I started the day with a trip to the library’s newspaper archive, which is the oldest building currently owned by the library, and I’m not sure if I mentioned this before, but I’d been hearing all the time about how this building is going to close down soon and the reading room is to be integrated into the St Pancras location, becoming a news and media centre. So I will be the last RMIT student to visit the centre.
They are actually starting the move next week, though officially this reading room doesn’t close until… September… and some of the items have already been moved to make a loading bay for the delivery trucks. The new storage facility is being built on the library’s land at Boston Spa, and will have more specialised preservation than the current situation (which is more like a warehouse, with un-shuttered windows etc.) and will be in a low oxygen state, with an automated retrieval system for when items are requested. Regular patrons will have to get used to requesting items in advance, because thus far most of the collection has been held on site with same-day delivery.
My host Stewart (a Scotsman) was extremely knowledgeable and passionate about the breadth and history of the collection, and devoted the two and a half(ish) hours I was there to showing me around and answering any questions which arose (including my curiosity about when to use England, when to use Britain, and when to use UK when talking about the country).
The Colindale building was bombed in the second world war (presumably just incidentally and not targeted) and the L shaped building which currently stands was left intact, almost untouched, though the front building was completely destroyed. There was also rain that night, so little was recovered, highlighting the precarious nature of record keeping. In keeping with this theme, a whole ‘outhouse’ storage building is currently fenced off due to asbestos and none of the collection in there is accessible until it has been cleaned out, and the items themselves cleaned as well.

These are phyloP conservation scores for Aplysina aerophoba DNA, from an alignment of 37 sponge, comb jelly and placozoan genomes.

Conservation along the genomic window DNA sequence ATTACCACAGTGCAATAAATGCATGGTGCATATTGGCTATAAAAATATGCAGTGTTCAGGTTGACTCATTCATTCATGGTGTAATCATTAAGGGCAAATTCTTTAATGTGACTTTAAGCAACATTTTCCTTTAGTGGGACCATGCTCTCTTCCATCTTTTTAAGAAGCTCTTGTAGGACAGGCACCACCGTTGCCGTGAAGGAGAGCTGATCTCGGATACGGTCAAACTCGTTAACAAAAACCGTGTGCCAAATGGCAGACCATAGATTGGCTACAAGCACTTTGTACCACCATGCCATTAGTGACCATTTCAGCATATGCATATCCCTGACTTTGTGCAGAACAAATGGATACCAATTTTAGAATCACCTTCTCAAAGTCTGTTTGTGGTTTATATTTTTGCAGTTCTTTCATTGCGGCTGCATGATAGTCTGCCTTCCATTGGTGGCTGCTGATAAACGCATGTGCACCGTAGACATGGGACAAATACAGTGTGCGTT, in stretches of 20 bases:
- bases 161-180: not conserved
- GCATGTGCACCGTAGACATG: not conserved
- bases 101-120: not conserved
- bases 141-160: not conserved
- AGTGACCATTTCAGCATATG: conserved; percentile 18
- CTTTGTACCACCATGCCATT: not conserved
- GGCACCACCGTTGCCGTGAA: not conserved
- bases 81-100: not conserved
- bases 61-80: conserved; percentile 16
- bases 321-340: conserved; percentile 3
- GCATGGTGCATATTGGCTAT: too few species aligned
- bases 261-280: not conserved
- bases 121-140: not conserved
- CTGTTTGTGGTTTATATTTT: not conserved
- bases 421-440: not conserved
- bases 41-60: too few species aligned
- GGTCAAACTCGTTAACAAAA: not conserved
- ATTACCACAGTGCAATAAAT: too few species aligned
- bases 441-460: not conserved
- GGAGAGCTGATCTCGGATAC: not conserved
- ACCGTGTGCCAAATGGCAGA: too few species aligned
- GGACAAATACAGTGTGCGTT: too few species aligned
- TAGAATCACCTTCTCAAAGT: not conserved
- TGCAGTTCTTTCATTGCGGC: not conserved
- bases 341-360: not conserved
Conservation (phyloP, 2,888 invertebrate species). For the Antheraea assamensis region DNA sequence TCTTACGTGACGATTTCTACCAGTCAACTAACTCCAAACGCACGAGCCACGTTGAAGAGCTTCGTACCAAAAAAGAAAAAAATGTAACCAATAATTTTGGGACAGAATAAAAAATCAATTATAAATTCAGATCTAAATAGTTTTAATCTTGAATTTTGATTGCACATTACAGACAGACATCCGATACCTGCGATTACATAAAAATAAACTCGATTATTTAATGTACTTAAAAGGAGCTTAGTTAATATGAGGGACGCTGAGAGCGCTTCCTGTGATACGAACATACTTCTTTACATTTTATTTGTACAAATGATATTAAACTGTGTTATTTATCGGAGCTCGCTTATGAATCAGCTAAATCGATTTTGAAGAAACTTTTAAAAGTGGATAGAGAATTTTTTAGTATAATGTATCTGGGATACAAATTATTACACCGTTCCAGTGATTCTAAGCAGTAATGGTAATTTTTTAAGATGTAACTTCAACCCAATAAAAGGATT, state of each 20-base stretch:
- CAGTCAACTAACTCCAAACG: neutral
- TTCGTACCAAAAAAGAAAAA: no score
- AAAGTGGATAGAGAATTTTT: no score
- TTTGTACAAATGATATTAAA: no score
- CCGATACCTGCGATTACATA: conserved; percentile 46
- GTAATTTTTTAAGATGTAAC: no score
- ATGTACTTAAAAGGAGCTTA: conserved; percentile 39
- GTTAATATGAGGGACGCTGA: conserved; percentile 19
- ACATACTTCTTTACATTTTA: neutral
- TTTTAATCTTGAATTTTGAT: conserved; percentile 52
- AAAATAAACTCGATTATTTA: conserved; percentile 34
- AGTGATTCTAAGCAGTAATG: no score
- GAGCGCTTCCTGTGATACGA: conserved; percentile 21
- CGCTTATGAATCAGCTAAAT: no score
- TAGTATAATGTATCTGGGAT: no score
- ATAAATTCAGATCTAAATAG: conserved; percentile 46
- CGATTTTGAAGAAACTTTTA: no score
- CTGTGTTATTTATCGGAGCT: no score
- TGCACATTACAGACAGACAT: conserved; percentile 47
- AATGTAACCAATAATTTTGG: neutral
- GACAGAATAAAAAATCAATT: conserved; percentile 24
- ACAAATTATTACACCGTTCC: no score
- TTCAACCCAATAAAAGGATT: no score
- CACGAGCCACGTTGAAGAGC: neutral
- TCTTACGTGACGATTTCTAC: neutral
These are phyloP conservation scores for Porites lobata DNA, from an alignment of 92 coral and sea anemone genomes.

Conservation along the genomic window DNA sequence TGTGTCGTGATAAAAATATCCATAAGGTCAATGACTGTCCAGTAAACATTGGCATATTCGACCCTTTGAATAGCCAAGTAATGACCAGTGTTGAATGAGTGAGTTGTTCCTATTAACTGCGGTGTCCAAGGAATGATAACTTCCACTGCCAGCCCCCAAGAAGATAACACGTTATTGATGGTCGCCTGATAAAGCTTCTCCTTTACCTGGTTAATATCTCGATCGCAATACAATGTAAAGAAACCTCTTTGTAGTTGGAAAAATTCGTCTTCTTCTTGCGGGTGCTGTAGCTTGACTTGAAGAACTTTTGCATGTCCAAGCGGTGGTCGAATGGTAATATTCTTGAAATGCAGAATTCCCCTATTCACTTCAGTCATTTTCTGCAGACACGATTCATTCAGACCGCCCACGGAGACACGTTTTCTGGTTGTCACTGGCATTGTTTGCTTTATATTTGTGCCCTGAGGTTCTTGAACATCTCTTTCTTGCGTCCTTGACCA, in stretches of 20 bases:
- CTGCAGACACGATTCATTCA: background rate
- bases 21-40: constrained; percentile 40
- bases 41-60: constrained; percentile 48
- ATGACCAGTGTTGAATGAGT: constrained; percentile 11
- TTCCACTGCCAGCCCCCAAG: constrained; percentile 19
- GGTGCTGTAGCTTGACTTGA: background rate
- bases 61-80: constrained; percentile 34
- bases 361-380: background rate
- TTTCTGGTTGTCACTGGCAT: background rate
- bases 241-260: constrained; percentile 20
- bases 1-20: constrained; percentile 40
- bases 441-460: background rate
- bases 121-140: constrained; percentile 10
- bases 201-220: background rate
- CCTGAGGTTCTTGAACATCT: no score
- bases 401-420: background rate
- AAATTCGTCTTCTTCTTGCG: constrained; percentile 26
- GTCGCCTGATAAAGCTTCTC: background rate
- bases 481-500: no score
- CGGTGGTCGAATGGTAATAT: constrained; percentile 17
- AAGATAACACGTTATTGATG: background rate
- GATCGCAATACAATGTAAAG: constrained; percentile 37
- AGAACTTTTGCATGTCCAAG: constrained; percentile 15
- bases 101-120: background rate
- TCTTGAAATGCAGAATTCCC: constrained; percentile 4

I found talk about the cleaning of newspaper to be quite interesting, and the fact that paper quality is worse now than it was, when they used to use paper with cotton fibre. The type of paper used also varied widely due to what was available in at the time. In the secure area, they have stored some newspapers from various wars which were printed on brown wrapping paper, and in the US civil war, on the back of wallpaper. It just shows how dedicated to their craft these newspaper people were.
I asked about the types of research people did using the collection, and while family history came up again the uses were wide and varied: from researching fashion and other trends for design or for period drama, to lawyers gathering evidence. Really, the list goes on and on, and Stewart was saying that the only research that doesn’t really occur is scientific research, which makes sense.
I got to see my first microfilm and reader (I’m sure I’ve seen a reader before, actually, but not known what they were) and Stewart was very surprised at the fact I hadn’t used one: when you consider my age, and the lack of need I’ve had though, it not unusual at all.
Also in the secure area they had a collection of comics (not especially valuable compared to the rest but apparently a high theft and vandalism target). Mickey Mouse, Avengers and Hulk comics dating way back, are some examples of stock held in the archive. I didn’t get to look inside, but my friend will be pretty jealous when I tell him 😀
Stewart was a bit worried about the new reading room having the front allocated for socialising, as he was concerned about losing reading space, or collection space, but until things start moving (the week after my visit) they won’t know for sure. We talked a bit about whether patrons actually wanted these things, or if libraries just thought they did, and were keen to be seen as innovative.
After a long and varied talk session, when I left it was about lunch time. I ate on my way to the library, and was doing some work on my journal when Lynn approached me and said the meeting for that afternoon which I was supposed to observe had been cancelled, and it was my choice whether I leave then, keep working on my journal or shadow on the science desk (which was said to be superbly quiet). I felt a bit guilty but I decided to leave, still being quite exhausted from little sleep (which unfortunately hadn’t improved) and needing to get up at 4am to get to the train station the next morning for a trip to Paris.
PS. I apologise for getting these posts out so late – some of the events I am talking about above will already have been implemented by now, and certainly the Colindale space is gone.